The Institute for Palestine Studies in Beirut recently released a new book in Arabic on Palestinian detainees and the first Israeli prisons, 1948-1949, by professor Mustafa Kabha and writer Wadih Awawdeh. The book deals with the documentation and analysis of the detention camps created by Zionist and then Israeli forces who captured Palestinians and Arabs during the Nakba and the occupation of Palestinian towns and villages in 1948.
The book includes original research as well as archival materials from the Israeli archives and the Red Cross archives, books and diaries by some of those who were in prison, and dozens of oral histories and interviews with detainees who were still alive during the research.
The book examines the labour camps created by Israeli authorities for the detainees as a starting point and a landmark in the relationship between Palestinians in ’48 and the institutions of the state since this critical phase.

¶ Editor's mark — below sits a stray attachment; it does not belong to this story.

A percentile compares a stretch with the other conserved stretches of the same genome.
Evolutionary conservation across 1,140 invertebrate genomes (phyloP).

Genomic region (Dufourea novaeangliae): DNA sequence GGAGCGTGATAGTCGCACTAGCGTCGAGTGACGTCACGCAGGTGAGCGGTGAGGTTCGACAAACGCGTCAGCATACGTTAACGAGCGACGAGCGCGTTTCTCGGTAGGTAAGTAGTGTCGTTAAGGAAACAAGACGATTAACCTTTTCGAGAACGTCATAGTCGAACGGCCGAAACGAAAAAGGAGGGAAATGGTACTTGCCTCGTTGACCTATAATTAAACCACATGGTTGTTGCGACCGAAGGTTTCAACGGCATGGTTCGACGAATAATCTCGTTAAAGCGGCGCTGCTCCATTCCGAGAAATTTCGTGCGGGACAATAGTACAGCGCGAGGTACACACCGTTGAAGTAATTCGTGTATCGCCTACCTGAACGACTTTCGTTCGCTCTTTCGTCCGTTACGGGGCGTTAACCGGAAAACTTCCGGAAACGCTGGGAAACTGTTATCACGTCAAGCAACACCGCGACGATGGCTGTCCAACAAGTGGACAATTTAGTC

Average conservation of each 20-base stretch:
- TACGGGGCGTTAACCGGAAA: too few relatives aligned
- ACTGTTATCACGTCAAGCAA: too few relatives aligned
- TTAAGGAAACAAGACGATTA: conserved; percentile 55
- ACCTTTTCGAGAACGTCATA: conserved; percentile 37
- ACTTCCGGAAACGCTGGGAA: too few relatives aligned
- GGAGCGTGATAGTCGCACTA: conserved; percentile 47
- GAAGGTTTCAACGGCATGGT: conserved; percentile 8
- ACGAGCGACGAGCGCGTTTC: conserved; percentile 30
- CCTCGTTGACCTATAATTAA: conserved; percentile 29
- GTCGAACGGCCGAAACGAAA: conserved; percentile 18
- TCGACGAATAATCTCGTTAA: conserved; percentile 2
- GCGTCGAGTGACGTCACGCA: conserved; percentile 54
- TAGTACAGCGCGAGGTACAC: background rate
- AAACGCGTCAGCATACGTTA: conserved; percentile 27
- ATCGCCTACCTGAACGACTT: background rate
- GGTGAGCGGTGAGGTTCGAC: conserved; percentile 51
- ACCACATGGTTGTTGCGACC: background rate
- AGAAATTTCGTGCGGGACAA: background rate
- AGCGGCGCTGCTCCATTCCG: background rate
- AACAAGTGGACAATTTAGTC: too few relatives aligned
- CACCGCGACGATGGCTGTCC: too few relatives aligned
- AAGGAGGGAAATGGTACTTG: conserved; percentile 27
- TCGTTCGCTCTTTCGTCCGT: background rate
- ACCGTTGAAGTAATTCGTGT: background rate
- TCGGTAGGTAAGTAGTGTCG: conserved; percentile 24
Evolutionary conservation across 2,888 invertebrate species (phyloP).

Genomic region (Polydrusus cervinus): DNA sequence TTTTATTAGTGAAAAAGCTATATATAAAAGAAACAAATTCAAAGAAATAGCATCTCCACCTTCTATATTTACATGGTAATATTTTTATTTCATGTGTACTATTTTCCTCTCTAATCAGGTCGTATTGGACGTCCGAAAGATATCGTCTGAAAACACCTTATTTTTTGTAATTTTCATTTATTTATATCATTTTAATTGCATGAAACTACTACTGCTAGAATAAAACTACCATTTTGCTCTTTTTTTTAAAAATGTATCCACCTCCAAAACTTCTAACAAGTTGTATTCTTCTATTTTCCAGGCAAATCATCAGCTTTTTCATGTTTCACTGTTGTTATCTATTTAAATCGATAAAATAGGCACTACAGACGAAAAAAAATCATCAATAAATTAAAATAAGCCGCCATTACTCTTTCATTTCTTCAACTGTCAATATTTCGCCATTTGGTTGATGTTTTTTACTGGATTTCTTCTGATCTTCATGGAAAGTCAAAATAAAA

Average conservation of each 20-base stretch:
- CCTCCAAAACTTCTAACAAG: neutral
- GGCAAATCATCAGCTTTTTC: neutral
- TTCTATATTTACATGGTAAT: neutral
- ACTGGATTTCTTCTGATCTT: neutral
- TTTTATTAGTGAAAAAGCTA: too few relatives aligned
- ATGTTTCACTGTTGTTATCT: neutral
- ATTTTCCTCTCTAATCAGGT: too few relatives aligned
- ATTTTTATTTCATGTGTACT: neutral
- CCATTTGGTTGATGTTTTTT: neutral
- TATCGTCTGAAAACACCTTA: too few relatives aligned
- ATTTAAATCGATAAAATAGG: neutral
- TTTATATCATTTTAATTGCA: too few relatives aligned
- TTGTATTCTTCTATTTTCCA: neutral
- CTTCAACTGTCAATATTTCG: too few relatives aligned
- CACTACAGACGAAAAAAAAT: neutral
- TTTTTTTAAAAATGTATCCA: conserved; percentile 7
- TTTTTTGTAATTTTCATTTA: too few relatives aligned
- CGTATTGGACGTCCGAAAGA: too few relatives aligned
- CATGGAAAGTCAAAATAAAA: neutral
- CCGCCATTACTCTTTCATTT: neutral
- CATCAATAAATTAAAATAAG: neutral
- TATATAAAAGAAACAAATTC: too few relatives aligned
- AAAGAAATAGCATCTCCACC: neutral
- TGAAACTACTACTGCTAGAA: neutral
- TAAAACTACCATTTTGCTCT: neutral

The book documents the arrests of thousands of Palestinians, including those who participated in military resistance and those who did not, as well as the motivation of the incoming Zionist state to establish a structure of prisons, attempt to suppress Palestinian resistance, and attempt to break the will of the Palestinians that remained on the land after mass displacement and ethnic cleansing, through forced labour. The prisoners’ testimonies carry a heavy burden of pain and psychological wounds from their experiences; the testimonies recall beatings, abuse, hunger and deprivation. Despite the importance of the issue, these testimonies have not been prominent in Palestinian narratives and have been largely ignored by Israeli historians, old and “new.” The book aims to fill a gap in this awareness and document Palestinian oral testimony as the primary source in the writing of Palestinian history.